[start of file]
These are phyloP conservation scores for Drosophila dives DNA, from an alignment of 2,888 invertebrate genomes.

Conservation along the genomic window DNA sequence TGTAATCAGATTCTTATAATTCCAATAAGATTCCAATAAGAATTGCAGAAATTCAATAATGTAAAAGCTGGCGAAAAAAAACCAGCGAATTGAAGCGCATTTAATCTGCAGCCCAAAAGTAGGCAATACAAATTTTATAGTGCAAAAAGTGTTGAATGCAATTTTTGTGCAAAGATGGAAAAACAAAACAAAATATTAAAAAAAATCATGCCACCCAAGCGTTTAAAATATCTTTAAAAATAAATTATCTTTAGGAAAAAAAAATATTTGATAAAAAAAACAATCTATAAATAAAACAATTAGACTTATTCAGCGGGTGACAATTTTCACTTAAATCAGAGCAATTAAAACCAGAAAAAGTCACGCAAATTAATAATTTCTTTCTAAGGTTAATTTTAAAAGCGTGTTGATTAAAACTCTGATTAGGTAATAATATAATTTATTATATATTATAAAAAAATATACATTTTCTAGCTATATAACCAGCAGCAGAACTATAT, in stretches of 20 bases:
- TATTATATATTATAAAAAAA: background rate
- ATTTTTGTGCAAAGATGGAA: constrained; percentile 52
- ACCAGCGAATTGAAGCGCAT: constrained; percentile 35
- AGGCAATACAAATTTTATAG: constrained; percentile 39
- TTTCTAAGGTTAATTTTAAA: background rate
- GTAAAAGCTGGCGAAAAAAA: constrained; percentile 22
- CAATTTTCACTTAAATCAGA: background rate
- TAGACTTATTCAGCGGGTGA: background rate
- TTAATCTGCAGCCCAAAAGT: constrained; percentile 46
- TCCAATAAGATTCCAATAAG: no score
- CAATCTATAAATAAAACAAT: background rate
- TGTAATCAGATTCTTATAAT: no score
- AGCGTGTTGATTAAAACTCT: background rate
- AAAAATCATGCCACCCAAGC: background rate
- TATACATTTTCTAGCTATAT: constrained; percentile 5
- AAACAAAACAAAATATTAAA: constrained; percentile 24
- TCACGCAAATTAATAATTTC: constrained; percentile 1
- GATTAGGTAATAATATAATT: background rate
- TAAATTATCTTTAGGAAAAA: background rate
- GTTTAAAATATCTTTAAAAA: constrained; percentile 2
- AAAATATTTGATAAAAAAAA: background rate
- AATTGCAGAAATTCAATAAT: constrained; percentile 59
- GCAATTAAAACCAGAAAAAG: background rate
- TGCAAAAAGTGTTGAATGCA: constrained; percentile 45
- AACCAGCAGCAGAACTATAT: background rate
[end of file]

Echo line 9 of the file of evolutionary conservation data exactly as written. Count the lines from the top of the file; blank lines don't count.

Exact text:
- CAATTTTCACTTAAATCAGA: background rate